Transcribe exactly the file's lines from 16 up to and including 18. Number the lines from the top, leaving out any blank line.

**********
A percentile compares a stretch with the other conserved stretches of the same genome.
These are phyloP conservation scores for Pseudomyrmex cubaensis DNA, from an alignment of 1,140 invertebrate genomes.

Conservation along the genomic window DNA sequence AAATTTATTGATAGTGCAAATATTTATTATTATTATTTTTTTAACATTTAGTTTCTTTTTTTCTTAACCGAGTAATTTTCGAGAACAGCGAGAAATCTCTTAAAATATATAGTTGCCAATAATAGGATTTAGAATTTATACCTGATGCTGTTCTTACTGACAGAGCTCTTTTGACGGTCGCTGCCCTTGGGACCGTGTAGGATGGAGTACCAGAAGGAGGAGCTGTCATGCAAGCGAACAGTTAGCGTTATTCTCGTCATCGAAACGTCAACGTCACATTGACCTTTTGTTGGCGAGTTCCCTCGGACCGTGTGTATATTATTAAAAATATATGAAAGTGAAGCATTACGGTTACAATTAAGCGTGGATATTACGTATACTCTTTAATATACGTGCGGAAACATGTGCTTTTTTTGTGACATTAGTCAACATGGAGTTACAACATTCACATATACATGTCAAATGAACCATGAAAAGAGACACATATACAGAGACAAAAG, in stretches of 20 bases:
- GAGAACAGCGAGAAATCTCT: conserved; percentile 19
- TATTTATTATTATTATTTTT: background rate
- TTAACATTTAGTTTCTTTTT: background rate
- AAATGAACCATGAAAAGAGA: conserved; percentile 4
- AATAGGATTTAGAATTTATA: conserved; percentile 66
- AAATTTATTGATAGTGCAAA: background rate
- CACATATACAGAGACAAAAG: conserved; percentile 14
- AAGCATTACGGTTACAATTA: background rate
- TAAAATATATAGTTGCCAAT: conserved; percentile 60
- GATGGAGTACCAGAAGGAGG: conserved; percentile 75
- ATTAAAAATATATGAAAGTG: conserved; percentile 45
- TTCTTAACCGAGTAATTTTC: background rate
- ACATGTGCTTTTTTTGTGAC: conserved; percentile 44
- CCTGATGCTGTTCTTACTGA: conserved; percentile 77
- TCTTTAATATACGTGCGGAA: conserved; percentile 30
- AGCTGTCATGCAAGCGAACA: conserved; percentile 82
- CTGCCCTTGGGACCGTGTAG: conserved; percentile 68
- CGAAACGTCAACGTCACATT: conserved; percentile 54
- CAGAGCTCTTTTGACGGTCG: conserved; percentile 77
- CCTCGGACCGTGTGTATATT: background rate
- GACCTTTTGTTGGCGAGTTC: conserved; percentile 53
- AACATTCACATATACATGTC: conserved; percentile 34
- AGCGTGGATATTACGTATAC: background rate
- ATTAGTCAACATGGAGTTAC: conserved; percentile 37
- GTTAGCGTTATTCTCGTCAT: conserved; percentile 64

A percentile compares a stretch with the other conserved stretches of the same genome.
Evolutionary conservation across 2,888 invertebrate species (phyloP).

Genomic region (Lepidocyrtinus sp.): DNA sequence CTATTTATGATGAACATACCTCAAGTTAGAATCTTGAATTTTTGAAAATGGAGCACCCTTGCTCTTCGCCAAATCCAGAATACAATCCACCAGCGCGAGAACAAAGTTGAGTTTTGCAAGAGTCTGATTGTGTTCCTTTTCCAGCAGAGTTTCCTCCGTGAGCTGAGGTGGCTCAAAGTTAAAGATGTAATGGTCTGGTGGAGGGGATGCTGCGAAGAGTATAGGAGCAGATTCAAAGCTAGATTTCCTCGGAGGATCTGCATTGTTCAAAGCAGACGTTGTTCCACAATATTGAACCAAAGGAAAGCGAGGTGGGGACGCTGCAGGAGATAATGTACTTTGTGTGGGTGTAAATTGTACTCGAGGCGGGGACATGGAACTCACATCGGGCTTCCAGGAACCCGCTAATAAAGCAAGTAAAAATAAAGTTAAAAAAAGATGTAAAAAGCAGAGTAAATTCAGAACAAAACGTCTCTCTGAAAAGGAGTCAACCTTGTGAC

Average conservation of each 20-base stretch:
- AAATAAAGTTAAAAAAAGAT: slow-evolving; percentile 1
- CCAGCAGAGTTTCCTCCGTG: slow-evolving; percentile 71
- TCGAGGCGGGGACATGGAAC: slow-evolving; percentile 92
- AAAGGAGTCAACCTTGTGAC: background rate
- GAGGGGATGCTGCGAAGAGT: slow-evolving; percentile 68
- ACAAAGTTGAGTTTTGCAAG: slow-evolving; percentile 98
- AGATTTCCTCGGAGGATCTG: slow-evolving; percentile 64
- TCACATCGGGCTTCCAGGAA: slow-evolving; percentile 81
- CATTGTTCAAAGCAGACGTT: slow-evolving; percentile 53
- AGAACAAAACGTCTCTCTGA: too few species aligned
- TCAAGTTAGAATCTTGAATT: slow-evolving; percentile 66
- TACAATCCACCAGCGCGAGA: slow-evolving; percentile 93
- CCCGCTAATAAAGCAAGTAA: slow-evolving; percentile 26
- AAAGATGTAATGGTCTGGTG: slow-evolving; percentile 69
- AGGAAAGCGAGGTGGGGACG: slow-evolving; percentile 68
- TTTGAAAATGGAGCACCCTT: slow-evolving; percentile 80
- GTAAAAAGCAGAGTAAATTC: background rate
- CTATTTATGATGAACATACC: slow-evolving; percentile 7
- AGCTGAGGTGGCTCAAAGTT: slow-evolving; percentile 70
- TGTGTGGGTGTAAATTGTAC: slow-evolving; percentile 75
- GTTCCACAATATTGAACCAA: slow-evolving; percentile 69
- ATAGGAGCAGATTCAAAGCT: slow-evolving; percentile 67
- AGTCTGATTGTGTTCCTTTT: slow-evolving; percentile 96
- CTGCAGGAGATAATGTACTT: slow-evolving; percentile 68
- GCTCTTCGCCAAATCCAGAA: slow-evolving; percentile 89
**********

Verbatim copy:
- ACATGTGCTTTTTTTGTGAC: conserved; percentile 44
- CCTGATGCTGTTCTTACTGA: conserved; percentile 77
- TCTTTAATATACGTGCGGAA: conserved; percentile 30